BANKING group Santander unveiled a 40 per cent slide in annual UK profits yesterday in what it branded a “tough” trading climate.
The Spanish bank highlighted its success in lending to small businesses, but had nothing to say about its proposed flotation of the UK division.
Instead, chief executive Ana Botin warned that 2012 was likely to be “a tough year for the UK bank industry”. She added: “Economic prospects have deteriorated markedly even in recent months.”
Analysts said it was unlikely the bank would bring forward the proposed flotation, understood to have been pencilled in for 2013 at the earliest, given the economic pressures.
One said: “I think a float remains distant. It was a pretty miserable outlook statement from Santander, including pressure on revenues and its belief UK unemployment will peak at about 9 per cent this year. That is probably not the backdrop to get a decent flotation price.”
Santander revealed it grew net lending in Scotland by 41 per cent in 2011, while new gross lending north of the border totalled £98 million.
The bank revealed its UK arm lent £4.3 billion to SMEs, which outstripped its £4bn target in the Project Merlin deal with the Treasury.
UK lending to SMEs lifted 25 per cent, and the bank’s market share in the sector rose to 4.3 per cent from 3.6 per cent in 2010.
Santander opened five corporate lending centres last year, including one in Edinburgh, bringing its total in the UK to 28. In addition, the group hired an extra 200 SME business advisers.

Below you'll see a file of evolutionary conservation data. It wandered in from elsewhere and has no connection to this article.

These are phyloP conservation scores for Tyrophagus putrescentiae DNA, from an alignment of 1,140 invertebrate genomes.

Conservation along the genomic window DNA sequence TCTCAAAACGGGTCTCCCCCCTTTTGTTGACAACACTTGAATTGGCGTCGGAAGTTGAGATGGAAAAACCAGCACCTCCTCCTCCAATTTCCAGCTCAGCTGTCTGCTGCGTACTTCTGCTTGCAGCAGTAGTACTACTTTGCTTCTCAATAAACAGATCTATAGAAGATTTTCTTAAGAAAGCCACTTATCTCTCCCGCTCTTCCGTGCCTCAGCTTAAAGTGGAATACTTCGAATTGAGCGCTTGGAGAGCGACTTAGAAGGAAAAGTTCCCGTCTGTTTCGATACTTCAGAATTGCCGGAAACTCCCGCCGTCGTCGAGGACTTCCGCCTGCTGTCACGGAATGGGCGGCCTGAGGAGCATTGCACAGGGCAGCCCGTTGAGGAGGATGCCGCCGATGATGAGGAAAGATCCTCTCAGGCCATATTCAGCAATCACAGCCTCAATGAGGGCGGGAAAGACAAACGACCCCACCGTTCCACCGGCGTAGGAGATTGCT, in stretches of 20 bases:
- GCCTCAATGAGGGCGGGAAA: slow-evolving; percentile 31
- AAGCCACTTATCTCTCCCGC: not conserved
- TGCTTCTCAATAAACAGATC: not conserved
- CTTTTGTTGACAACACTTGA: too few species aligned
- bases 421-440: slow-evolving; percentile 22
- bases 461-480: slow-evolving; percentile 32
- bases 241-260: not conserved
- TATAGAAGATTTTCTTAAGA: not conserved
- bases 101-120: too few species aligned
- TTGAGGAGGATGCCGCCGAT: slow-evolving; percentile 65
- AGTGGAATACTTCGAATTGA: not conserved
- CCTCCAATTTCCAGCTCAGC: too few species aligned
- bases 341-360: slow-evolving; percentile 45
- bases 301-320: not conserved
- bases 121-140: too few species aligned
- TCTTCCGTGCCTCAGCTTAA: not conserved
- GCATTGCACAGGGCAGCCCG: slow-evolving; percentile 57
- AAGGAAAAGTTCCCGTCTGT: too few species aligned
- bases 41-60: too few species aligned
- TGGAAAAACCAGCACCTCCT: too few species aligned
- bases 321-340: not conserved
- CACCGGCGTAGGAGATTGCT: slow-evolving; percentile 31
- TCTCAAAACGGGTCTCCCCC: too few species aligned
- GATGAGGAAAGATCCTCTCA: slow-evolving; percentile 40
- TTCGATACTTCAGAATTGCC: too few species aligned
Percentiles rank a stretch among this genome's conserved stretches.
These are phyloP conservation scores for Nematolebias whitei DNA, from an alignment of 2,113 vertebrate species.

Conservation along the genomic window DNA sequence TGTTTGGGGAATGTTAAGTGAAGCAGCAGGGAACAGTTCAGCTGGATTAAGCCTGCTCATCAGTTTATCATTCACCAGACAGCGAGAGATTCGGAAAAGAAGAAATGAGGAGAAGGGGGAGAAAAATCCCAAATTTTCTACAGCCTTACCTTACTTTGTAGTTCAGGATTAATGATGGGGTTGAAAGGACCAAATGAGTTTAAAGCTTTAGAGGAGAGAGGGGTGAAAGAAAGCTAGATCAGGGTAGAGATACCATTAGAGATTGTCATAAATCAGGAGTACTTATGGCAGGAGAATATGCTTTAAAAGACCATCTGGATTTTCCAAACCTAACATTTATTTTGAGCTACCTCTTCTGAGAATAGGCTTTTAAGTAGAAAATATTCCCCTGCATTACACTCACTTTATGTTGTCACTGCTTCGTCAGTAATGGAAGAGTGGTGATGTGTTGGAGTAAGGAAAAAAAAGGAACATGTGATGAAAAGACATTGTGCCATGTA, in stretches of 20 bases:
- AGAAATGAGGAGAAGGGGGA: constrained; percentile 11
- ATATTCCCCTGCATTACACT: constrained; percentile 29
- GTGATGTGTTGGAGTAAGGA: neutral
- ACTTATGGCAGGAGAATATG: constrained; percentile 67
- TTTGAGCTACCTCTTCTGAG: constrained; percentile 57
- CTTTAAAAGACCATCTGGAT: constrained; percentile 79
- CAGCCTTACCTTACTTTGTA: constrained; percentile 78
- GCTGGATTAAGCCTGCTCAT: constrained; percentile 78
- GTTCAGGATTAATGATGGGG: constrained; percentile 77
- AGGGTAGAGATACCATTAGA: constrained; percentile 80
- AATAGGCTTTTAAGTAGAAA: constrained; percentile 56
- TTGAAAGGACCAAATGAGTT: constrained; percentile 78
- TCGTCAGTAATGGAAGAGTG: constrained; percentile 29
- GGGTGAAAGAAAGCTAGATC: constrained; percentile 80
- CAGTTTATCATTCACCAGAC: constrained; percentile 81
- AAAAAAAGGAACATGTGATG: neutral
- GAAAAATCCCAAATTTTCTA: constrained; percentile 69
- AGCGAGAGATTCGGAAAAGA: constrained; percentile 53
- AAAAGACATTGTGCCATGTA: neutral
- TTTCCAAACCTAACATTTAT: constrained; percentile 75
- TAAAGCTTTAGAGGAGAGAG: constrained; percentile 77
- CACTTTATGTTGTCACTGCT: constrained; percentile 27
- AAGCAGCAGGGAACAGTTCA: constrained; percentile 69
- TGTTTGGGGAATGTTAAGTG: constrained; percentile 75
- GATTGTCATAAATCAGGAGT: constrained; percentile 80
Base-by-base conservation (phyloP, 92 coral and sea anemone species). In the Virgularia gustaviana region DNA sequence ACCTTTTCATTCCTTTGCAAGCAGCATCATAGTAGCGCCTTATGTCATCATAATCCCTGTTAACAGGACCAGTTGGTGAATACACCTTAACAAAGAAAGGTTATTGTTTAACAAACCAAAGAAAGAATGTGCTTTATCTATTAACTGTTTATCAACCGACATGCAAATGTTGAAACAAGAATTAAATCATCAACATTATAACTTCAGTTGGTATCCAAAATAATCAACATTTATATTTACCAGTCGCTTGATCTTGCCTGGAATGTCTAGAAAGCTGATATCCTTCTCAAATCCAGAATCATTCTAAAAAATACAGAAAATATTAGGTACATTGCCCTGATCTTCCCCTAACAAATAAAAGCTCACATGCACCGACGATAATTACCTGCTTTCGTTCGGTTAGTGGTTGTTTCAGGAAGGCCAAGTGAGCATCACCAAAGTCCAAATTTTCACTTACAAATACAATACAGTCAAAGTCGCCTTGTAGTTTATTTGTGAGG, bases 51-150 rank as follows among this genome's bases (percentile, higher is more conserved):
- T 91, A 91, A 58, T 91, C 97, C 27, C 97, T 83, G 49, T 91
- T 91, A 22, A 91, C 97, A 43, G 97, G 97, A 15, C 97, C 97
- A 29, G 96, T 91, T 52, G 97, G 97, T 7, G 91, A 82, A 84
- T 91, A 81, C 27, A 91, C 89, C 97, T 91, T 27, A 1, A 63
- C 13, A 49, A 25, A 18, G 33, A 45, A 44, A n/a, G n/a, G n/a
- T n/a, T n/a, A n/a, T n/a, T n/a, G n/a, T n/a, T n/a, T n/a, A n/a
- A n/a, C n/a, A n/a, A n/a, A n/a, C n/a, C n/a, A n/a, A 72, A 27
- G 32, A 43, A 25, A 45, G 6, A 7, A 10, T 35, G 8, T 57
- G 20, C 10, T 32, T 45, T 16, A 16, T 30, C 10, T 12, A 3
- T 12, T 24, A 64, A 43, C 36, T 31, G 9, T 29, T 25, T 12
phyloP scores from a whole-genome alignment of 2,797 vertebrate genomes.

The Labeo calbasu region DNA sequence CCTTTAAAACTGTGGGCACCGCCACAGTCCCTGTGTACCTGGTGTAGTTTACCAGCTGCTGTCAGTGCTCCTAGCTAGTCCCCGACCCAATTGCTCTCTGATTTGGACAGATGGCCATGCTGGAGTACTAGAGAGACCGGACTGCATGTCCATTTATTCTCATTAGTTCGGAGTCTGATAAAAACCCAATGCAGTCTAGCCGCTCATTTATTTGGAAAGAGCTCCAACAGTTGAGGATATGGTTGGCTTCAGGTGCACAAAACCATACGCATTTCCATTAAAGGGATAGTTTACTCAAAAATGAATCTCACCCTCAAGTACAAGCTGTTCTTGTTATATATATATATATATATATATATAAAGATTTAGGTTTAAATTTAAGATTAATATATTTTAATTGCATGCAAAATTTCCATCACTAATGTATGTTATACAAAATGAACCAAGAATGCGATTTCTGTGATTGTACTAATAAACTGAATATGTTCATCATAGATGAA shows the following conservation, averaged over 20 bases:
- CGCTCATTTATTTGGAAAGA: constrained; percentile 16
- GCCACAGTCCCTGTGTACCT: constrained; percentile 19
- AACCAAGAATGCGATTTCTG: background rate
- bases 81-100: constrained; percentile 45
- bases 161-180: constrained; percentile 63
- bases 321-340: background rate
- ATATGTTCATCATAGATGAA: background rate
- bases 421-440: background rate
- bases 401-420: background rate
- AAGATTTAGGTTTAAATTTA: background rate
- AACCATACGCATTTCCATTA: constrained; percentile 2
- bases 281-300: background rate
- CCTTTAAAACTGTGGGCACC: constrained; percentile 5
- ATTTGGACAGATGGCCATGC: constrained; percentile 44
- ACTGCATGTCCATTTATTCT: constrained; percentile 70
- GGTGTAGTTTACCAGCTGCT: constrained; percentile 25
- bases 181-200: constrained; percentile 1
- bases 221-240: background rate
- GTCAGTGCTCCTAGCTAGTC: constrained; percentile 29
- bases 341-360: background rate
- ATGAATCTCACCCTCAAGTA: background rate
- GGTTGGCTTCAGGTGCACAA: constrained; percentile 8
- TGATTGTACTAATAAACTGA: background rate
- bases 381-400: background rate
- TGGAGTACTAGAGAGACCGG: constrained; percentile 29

Despite the inroads by Santander into the dominant small business lending position of rivals Royal Bank of Scotland, Lloyds, HSBC and Barclays, its profits fell to £993m after a £538m provision for mis-selling payment protection insurance (PPI).
Stripping out PPI, Santander’s underlying profits fell 6 per cent to £1.5bn as the bank said margins were squeezed by the extra costs of financial regulation, including the government’s bank levy.
However, the group’s bad debts fell 38 per cent, while its gross mortgage lending to UK households was 17.3 per cent, meaning it is now writing about one in every six UK mortgages.
Following the political controversy that led to RBS chief executive Stephen Hester waiving his near‑£1m bonus, there was no news on payouts at Santander.
A spokesman said: “There has been no decision on bonuses yet.
It will be made in a few weeks.” Botin got a bonus of £1.4m in 2010, despite the group being named the worst bank on the UK high street for service that year.